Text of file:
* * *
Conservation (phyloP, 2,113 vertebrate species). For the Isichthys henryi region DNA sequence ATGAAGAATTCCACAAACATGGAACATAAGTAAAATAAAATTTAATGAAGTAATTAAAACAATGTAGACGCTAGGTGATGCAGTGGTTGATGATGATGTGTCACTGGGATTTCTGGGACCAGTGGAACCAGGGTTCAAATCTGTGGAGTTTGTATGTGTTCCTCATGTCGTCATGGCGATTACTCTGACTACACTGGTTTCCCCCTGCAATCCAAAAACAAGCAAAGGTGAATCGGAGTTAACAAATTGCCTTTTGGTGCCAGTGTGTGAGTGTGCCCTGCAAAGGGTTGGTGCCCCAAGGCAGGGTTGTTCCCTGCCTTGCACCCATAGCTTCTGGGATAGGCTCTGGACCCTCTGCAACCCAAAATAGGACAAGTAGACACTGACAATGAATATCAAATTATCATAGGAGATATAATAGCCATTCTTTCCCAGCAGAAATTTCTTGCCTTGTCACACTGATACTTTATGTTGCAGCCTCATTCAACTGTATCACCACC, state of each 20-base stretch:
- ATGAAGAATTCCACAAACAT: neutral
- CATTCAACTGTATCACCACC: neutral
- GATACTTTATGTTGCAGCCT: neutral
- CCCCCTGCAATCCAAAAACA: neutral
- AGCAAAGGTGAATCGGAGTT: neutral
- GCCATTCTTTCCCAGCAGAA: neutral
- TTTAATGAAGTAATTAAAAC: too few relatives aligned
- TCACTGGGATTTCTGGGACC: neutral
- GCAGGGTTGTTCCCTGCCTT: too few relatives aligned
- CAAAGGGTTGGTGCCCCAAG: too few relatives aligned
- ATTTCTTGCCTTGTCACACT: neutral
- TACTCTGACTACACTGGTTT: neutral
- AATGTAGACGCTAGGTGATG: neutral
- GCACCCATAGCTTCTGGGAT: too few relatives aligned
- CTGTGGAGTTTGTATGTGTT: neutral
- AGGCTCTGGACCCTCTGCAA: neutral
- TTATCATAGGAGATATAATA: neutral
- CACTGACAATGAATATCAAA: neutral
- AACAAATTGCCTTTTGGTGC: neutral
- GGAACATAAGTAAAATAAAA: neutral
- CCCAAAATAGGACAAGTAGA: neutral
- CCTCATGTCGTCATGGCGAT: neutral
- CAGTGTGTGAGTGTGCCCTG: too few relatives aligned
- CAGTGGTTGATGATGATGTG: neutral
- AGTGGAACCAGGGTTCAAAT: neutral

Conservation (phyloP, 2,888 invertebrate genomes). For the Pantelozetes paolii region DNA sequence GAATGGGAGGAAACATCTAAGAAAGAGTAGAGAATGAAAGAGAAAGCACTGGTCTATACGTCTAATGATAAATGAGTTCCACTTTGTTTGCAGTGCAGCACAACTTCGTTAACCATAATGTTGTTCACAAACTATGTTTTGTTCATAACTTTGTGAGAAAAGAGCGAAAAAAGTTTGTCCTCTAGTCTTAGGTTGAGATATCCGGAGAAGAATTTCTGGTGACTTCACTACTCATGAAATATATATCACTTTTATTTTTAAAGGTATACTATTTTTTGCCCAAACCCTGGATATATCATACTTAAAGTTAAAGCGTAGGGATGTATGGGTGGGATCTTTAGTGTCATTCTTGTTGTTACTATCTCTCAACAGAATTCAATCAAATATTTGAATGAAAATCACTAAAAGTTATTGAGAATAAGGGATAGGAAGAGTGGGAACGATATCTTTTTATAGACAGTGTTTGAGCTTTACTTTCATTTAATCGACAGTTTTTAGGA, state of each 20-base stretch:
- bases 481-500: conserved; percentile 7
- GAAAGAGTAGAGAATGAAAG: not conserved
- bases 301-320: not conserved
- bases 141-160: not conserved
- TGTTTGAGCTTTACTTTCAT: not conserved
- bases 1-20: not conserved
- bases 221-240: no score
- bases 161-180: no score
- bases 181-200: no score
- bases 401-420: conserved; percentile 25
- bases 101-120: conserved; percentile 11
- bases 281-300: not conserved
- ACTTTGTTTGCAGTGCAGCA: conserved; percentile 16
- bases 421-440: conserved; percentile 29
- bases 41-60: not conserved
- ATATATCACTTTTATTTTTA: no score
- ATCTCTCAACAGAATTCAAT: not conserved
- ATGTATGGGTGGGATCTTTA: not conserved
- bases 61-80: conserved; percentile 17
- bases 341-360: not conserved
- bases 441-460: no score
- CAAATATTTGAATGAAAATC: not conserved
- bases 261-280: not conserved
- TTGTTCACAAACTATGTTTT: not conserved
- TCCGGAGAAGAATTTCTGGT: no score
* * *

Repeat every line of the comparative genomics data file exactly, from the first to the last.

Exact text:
Conservation (phyloP, 2,113 vertebrate species). For the Isichthys henryi region DNA sequence ATGAAGAATTCCACAAACATGGAACATAAGTAAAATAAAATTTAATGAAGTAATTAAAACAATGTAGACGCTAGGTGATGCAGTGGTTGATGATGATGTGTCACTGGGATTTCTGGGACCAGTGGAACCAGGGTTCAAATCTGTGGAGTTTGTATGTGTTCCTCATGTCGTCATGGCGATTACTCTGACTACACTGGTTTCCCCCTGCAATCCAAAAACAAGCAAAGGTGAATCGGAGTTAACAAATTGCCTTTTGGTGCCAGTGTGTGAGTGTGCCCTGCAAAGGGTTGGTGCCCCAAGGCAGGGTTGTTCCCTGCCTTGCACCCATAGCTTCTGGGATAGGCTCTGGACCCTCTGCAACCCAAAATAGGACAAGTAGACACTGACAATGAATATCAAATTATCATAGGAGATATAATAGCCATTCTTTCCCAGCAGAAATTTCTTGCCTTGTCACACTGATACTTTATGTTGCAGCCTCATTCAACTGTATCACCACC, state of each 20-base stretch:
- ATGAAGAATTCCACAAACAT: neutral
- CATTCAACTGTATCACCACC: neutral
- GATACTTTATGTTGCAGCCT: neutral
- CCCCCTGCAATCCAAAAACA: neutral
- AGCAAAGGTGAATCGGAGTT: neutral
- GCCATTCTTTCCCAGCAGAA: neutral
- TTTAATGAAGTAATTAAAAC: too few relatives aligned
- TCACTGGGATTTCTGGGACC: neutral
- GCAGGGTTGTTCCCTGCCTT: too few relatives aligned
- CAAAGGGTTGGTGCCCCAAG: too few relatives aligned
- ATTTCTTGCCTTGTCACACT: neutral
- TACTCTGACTACACTGGTTT: neutral
- AATGTAGACGCTAGGTGATG: neutral
- GCACCCATAGCTTCTGGGAT: too few relatives aligned
- CTGTGGAGTTTGTATGTGTT: neutral
- AGGCTCTGGACCCTCTGCAA: neutral
- TTATCATAGGAGATATAATA: neutral
- CACTGACAATGAATATCAAA: neutral
- AACAAATTGCCTTTTGGTGC: neutral
- GGAACATAAGTAAAATAAAA: neutral
- CCCAAAATAGGACAAGTAGA: neutral
- CCTCATGTCGTCATGGCGAT: neutral
- CAGTGTGTGAGTGTGCCCTG: too few relatives aligned
- CAGTGGTTGATGATGATGTG: neutral
- AGTGGAACCAGGGTTCAAAT: neutral

Conservation (phyloP, 2,888 invertebrate genomes). For the Pantelozetes paolii region DNA sequence GAATGGGAGGAAACATCTAAGAAAGAGTAGAGAATGAAAGAGAAAGCACTGGTCTATACGTCTAATGATAAATGAGTTCCACTTTGTTTGCAGTGCAGCACAACTTCGTTAACCATAATGTTGTTCACAAACTATGTTTTGTTCATAACTTTGTGAGAAAAGAGCGAAAAAAGTTTGTCCTCTAGTCTTAGGTTGAGATATCCGGAGAAGAATTTCTGGTGACTTCACTACTCATGAAATATATATCACTTTTATTTTTAAAGGTATACTATTTTTTGCCCAAACCCTGGATATATCATACTTAAAGTTAAAGCGTAGGGATGTATGGGTGGGATCTTTAGTGTCATTCTTGTTGTTACTATCTCTCAACAGAATTCAATCAAATATTTGAATGAAAATCACTAAAAGTTATTGAGAATAAGGGATAGGAAGAGTGGGAACGATATCTTTTTATAGACAGTGTTTGAGCTTTACTTTCATTTAATCGACAGTTTTTAGGA, state of each 20-base stretch:
- bases 481-500: conserved; percentile 7
- GAAAGAGTAGAGAATGAAAG: not conserved
- bases 301-320: not conserved
- bases 141-160: not conserved
- TGTTTGAGCTTTACTTTCAT: not conserved
- bases 1-20: not conserved
- bases 221-240: no score
- bases 161-180: no score
- bases 181-200: no score
- bases 401-420: conserved; percentile 25
- bases 101-120: conserved; percentile 11
- bases 281-300: not conserved
- ACTTTGTTTGCAGTGCAGCA: conserved; percentile 16
- bases 421-440: conserved; percentile 29
- bases 41-60: not conserved
- ATATATCACTTTTATTTTTA: no score
- ATCTCTCAACAGAATTCAAT: not conserved
- ATGTATGGGTGGGATCTTTA: not conserved
- bases 61-80: conserved; percentile 17
- bases 341-360: not conserved
- bases 441-460: no score
- CAAATATTTGAATGAAAATC: not conserved
- bases 261-280: not conserved
- TTGTTCACAAACTATGTTTT: not conserved
- TCCGGAGAAGAATTTCTGGT: no score